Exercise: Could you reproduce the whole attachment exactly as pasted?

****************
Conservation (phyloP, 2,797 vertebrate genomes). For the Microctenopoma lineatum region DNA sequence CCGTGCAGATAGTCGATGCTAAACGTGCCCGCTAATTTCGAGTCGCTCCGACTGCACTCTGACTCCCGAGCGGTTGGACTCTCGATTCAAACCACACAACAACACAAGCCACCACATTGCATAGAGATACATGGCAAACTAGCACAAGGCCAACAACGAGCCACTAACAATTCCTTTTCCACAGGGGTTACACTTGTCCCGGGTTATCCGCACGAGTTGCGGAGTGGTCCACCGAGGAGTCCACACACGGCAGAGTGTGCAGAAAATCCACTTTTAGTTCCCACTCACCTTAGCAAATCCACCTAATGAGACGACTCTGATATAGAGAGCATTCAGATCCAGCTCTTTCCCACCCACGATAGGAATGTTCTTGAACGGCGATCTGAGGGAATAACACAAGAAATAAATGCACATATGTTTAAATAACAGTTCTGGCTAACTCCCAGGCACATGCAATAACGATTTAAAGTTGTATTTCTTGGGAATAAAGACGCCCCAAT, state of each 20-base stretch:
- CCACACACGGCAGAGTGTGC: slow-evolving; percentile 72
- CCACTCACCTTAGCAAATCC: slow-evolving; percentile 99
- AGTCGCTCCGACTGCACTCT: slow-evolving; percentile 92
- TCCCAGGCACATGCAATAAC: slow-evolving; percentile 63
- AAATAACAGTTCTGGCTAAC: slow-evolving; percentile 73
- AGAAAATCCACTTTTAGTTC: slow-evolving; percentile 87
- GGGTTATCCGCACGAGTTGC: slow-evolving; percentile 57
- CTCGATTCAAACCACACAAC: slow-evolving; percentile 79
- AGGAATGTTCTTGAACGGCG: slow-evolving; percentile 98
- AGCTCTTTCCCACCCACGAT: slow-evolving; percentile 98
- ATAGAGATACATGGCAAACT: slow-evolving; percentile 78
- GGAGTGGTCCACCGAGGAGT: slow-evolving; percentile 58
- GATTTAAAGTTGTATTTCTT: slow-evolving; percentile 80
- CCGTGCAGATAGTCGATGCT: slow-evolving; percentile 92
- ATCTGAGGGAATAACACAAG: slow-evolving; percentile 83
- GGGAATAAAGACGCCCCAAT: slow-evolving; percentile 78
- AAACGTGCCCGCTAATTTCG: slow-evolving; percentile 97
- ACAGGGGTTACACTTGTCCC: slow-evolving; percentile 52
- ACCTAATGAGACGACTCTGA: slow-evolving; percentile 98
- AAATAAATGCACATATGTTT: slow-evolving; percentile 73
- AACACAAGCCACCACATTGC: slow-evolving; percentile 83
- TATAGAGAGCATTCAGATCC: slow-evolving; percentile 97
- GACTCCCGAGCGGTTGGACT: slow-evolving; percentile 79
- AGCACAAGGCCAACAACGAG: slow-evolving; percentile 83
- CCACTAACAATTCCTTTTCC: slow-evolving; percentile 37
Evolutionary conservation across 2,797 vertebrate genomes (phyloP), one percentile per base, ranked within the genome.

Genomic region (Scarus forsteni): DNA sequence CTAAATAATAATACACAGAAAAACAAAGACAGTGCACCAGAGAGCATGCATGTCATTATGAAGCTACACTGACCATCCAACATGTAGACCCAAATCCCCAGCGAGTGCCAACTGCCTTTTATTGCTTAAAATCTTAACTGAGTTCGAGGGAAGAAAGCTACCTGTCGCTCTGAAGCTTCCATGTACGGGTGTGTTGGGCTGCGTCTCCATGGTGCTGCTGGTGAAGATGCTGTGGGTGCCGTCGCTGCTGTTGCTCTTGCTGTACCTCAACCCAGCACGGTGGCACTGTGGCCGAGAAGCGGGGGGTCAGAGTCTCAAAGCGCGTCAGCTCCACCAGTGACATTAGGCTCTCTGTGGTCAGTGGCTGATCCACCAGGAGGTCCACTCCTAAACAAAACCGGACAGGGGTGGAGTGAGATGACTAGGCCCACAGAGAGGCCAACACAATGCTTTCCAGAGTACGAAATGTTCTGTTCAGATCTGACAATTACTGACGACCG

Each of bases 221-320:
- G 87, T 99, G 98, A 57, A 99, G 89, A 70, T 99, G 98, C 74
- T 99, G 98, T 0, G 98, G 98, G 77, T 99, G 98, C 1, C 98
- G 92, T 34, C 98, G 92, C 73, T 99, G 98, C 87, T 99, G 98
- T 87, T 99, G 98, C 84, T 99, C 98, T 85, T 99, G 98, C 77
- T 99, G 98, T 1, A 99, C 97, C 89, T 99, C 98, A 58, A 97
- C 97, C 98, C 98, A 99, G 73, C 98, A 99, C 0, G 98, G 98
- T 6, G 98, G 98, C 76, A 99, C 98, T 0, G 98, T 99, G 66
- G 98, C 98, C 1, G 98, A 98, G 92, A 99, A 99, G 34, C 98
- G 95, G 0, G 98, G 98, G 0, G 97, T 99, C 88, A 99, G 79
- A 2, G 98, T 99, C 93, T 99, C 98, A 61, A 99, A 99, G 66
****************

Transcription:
Conservation (phyloP, 2,797 vertebrate genomes). For the Microctenopoma lineatum region DNA sequence CCGTGCAGATAGTCGATGCTAAACGTGCCCGCTAATTTCGAGTCGCTCCGACTGCACTCTGACTCCCGAGCGGTTGGACTCTCGATTCAAACCACACAACAACACAAGCCACCACATTGCATAGAGATACATGGCAAACTAGCACAAGGCCAACAACGAGCCACTAACAATTCCTTTTCCACAGGGGTTACACTTGTCCCGGGTTATCCGCACGAGTTGCGGAGTGGTCCACCGAGGAGTCCACACACGGCAGAGTGTGCAGAAAATCCACTTTTAGTTCCCACTCACCTTAGCAAATCCACCTAATGAGACGACTCTGATATAGAGAGCATTCAGATCCAGCTCTTTCCCACCCACGATAGGAATGTTCTTGAACGGCGATCTGAGGGAATAACACAAGAAATAAATGCACATATGTTTAAATAACAGTTCTGGCTAACTCCCAGGCACATGCAATAACGATTTAAAGTTGTATTTCTTGGGAATAAAGACGCCCCAAT, state of each 20-base stretch:
- CCACACACGGCAGAGTGTGC: slow-evolving; percentile 72
- CCACTCACCTTAGCAAATCC: slow-evolving; percentile 99
- AGTCGCTCCGACTGCACTCT: slow-evolving; percentile 92
- TCCCAGGCACATGCAATAAC: slow-evolving; percentile 63
- AAATAACAGTTCTGGCTAAC: slow-evolving; percentile 73
- AGAAAATCCACTTTTAGTTC: slow-evolving; percentile 87
- GGGTTATCCGCACGAGTTGC: slow-evolving; percentile 57
- CTCGATTCAAACCACACAAC: slow-evolving; percentile 79
- AGGAATGTTCTTGAACGGCG: slow-evolving; percentile 98
- AGCTCTTTCCCACCCACGAT: slow-evolving; percentile 98
- ATAGAGATACATGGCAAACT: slow-evolving; percentile 78
- GGAGTGGTCCACCGAGGAGT: slow-evolving; percentile 58
- GATTTAAAGTTGTATTTCTT: slow-evolving; percentile 80
- CCGTGCAGATAGTCGATGCT: slow-evolving; percentile 92
- ATCTGAGGGAATAACACAAG: slow-evolving; percentile 83
- GGGAATAAAGACGCCCCAAT: slow-evolving; percentile 78
- AAACGTGCCCGCTAATTTCG: slow-evolving; percentile 97
- ACAGGGGTTACACTTGTCCC: slow-evolving; percentile 52
- ACCTAATGAGACGACTCTGA: slow-evolving; percentile 98
- AAATAAATGCACATATGTTT: slow-evolving; percentile 73
- AACACAAGCCACCACATTGC: slow-evolving; percentile 83
- TATAGAGAGCATTCAGATCC: slow-evolving; percentile 97
- GACTCCCGAGCGGTTGGACT: slow-evolving; percentile 79
- AGCACAAGGCCAACAACGAG: slow-evolving; percentile 83
- CCACTAACAATTCCTTTTCC: slow-evolving; percentile 37
Evolutionary conservation across 2,797 vertebrate genomes (phyloP), one percentile per base, ranked within the genome.

Genomic region (Scarus forsteni): DNA sequence CTAAATAATAATACACAGAAAAACAAAGACAGTGCACCAGAGAGCATGCATGTCATTATGAAGCTACACTGACCATCCAACATGTAGACCCAAATCCCCAGCGAGTGCCAACTGCCTTTTATTGCTTAAAATCTTAACTGAGTTCGAGGGAAGAAAGCTACCTGTCGCTCTGAAGCTTCCATGTACGGGTGTGTTGGGCTGCGTCTCCATGGTGCTGCTGGTGAAGATGCTGTGGGTGCCGTCGCTGCTGTTGCTCTTGCTGTACCTCAACCCAGCACGGTGGCACTGTGGCCGAGAAGCGGGGGGTCAGAGTCTCAAAGCGCGTCAGCTCCACCAGTGACATTAGGCTCTCTGTGGTCAGTGGCTGATCCACCAGGAGGTCCACTCCTAAACAAAACCGGACAGGGGTGGAGTGAGATGACTAGGCCCACAGAGAGGCCAACACAATGCTTTCCAGAGTACGAAATGTTCTGTTCAGATCTGACAATTACTGACGACCG

Each of bases 221-320:
- G 87, T 99, G 98, A 57, A 99, G 89, A 70, T 99, G 98, C 74
- T 99, G 98, T 0, G 98, G 98, G 77, T 99, G 98, C 1, C 98
- G 92, T 34, C 98, G 92, C 73, T 99, G 98, C 87, T 99, G 98
- T 87, T 99, G 98, C 84, T 99, C 98, T 85, T 99, G 98, C 77
- T 99, G 98, T 1, A 99, C 97, C 89, T 99, C 98, A 58, A 97
- C 97, C 98, C 98, A 99, G 73, C 98, A 99, C 0, G 98, G 98
- T 6, G 98, G 98, C 76, A 99, C 98, T 0, G 98, T 99, G 66
- G 98, C 98, C 1, G 98, A 98, G 92, A 99, A 99, G 34, C 98
- G 95, G 0, G 98, G 98, G 0, G 97, T 99, C 88, A 99, G 79
- A 2, G 98, T 99, C 93, T 99, C 98, A 61, A 99, A 99, G 66